Reports of bullying, harassment or discrimination made to us will be taken seriously, handled sensitively, and within the complainant’s safety and wellbeing as our first priority. This will mean providing adequate protection for complainants and, where bullying or discrimination is found to have occurred, taking appropriate action against the perpetrators. We will do all in our power to ensure that individuals who have made complaints or participate in good faith in any investigation do not suffer any form of reprisal or victimisation as a result.
Where individuals belong to a trade union or professional association, we will encourage them to seek its advice and support.
We will maintain a list of support services for use by those who have suffered harassment bullying or discrimination.
Where issues are raised with us that may be of a criminal nature, we will refer the individual concerned to an appropriate support service.
We will ensure that these principals are embedded at the early stages of careers in the music sector and the performing arts, to ensure that a safer, more inclusive working culture becomes the norm.
Over the past number of years, the internet has taken over as the number one way to promote your music to the masses, and that is exactly what Carly Beth did! A young singer/songwriter from New York State, Carly started streaming her music live to audiences in China, raking in over 5 million views in the process. We have absolutely no doubt in our mind that Carly Beth will continue to take the music world by storm. In her interview with us, Carly speaks about her musical experiences growing up and how music lessons helped her get started on the right path as a musician.
What is your very first memory of music, do you remember the first thing that jumped out at you?
I remember when I was a little kid, songs kept getting stuck in my head to the point where I’d be singing it non-stop. It was actually really frustrating. One time, I suddenly started crying, and my mom ran to me and asked me what happened, and I replied, “I can’t get this song out of my head!”
When did you realise that you wanted to be a musician?
What’s interesting is that I’ve never realized it – I’ve just always known it! When I was three years old, I told my mom I wanted to become a singer, but I wasn’t allowed to get voice lessons until I learned the piano. So I started taking piano lessons and then I became so consumed with the piano I never ended up taking voice lessons. I started writing on the piano when I was 8, and it just took off from there.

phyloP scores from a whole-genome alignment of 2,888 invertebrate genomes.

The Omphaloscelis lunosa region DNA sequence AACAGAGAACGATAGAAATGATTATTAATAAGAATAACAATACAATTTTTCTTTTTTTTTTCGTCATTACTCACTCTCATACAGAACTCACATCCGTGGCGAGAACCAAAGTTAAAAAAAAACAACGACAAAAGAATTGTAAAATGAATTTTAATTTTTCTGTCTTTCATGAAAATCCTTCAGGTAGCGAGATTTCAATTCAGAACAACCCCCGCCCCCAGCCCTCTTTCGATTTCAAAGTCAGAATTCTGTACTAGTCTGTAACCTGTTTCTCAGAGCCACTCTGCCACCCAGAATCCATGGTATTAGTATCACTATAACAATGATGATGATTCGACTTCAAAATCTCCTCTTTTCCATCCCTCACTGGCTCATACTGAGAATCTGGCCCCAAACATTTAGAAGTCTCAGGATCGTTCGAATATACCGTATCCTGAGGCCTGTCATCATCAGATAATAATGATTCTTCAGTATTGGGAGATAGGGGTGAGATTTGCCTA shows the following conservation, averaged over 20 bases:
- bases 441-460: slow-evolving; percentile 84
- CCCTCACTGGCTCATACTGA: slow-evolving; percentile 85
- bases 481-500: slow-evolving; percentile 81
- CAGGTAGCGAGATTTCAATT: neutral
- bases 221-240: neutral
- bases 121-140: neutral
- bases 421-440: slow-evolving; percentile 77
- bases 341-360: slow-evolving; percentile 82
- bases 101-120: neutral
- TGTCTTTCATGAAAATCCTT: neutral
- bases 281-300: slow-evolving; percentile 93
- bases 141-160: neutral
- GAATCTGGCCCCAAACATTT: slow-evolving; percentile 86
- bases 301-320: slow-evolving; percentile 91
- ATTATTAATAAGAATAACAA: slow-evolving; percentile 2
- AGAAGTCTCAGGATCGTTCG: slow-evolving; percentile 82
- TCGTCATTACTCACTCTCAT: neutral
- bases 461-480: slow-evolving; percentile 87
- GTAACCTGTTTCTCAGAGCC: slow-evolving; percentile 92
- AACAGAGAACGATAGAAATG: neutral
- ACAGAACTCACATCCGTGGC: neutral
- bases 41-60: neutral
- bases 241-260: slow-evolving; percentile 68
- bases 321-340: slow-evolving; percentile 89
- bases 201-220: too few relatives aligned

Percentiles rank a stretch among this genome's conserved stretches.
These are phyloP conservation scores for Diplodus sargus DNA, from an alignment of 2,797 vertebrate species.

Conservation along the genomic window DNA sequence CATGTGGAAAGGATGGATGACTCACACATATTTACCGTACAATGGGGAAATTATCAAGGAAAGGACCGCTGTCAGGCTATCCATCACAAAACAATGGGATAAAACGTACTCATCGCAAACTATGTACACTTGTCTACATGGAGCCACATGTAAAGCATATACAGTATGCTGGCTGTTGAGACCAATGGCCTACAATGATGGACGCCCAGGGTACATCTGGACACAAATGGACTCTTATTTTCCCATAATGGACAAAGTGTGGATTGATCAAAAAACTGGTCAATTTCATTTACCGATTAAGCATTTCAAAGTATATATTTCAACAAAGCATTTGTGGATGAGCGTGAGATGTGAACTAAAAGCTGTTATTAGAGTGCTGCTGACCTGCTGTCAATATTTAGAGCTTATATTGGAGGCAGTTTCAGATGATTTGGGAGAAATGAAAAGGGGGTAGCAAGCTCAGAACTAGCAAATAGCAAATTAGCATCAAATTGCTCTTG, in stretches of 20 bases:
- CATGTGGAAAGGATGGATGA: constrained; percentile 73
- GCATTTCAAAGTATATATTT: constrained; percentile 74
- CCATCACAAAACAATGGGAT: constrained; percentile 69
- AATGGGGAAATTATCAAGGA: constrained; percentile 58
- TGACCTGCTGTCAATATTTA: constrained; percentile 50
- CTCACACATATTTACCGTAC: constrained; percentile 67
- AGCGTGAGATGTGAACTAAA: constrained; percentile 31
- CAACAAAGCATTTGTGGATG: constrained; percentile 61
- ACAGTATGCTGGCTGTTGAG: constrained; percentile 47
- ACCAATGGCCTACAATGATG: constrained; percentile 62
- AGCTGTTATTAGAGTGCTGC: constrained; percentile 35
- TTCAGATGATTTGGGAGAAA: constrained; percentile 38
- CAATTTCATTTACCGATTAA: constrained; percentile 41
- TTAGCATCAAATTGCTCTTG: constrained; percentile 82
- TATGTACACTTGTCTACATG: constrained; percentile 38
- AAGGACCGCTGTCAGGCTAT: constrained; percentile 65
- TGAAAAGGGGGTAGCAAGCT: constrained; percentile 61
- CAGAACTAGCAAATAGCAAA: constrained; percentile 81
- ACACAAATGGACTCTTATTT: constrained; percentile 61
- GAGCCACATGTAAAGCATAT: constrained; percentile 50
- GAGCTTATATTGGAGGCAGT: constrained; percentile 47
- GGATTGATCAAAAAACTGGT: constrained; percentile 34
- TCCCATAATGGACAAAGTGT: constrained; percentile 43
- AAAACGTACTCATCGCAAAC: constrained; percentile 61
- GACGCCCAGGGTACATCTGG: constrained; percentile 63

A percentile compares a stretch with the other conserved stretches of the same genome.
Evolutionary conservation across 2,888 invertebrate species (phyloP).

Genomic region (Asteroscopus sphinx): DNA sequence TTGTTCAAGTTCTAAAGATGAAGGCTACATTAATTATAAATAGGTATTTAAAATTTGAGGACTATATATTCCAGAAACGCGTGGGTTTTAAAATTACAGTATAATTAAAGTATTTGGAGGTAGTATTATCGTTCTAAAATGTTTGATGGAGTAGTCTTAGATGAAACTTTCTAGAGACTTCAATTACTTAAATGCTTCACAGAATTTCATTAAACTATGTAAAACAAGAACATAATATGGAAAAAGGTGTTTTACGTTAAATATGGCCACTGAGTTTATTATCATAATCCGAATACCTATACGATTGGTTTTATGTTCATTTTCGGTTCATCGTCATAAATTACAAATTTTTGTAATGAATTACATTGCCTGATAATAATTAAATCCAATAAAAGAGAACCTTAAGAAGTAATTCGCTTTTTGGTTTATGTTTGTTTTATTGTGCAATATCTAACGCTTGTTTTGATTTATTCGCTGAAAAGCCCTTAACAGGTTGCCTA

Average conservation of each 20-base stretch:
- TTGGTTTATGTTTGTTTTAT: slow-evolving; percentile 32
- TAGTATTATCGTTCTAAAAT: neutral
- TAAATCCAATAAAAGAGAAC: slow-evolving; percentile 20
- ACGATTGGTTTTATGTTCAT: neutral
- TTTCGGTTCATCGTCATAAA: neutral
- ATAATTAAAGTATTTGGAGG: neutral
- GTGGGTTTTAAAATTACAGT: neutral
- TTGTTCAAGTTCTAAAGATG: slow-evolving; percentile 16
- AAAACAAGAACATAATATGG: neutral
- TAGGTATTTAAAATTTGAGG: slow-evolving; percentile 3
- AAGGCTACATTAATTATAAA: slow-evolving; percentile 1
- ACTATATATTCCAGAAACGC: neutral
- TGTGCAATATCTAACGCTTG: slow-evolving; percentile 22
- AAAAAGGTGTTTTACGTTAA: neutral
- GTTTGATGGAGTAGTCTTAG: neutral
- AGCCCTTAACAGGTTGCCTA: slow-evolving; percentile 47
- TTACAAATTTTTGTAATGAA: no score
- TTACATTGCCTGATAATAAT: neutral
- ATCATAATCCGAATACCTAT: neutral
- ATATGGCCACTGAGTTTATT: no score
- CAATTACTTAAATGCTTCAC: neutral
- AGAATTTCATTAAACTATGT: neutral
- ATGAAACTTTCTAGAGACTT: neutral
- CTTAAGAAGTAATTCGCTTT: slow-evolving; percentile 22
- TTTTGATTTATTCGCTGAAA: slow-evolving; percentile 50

Do you come from a musical family, do you have people close to you who also perform?
I do come from a musical family, but none of my relatives have chosen music as their career. My mom played the piano growing up and also writes songs, although a different style than mine.
What artists inspired you when you were younger and had a positive impact on your desire to be a musician?
When I was a baby, my Aunt would sing me Karen Carpenter songs – so since then, I’ve always had an ear for melodies. Growing up, I listened to a lot of oldies, such as Motown, Carpenters, etc. because my mom played them a lot. By the time I was in elementary school I had listened to a lot of Taylor Swift, and I really liked her songwriting. In middle and high school I started writing piano solos, which seemed to be self-inspired because I never really listened to solo piano music like that. However, when people heard my piano solos, they told me my style sounded similar to Jim Brickman, a famous American pianist. After I listened to his music, I really got into the rich harmonies and melodic structure, so he then became one of my influences. I slowly evolved to writing popular music with lyrics which seemed to be inspired by a combination of all of the above.
Did you have music lessons growing up? If so, tell us a bit about your experiences.
I started piano lessons when I was five years old. When I started, I wasn’t that good, and I rarely practiced because I preferred sounding out songs instead of reading sheet music. To this day I still prefer figuring out music without the help of sheet music, because it is easier for me. Regardless, as I progressed, I started taking music seriously, and I rigorously practiced and became classically trained, played complicated Mozart, Bach, Chopin, and Jazz piano solos and competed in local competitions. I worked hard to read music better and even worked on my own original songs with my piano teacher.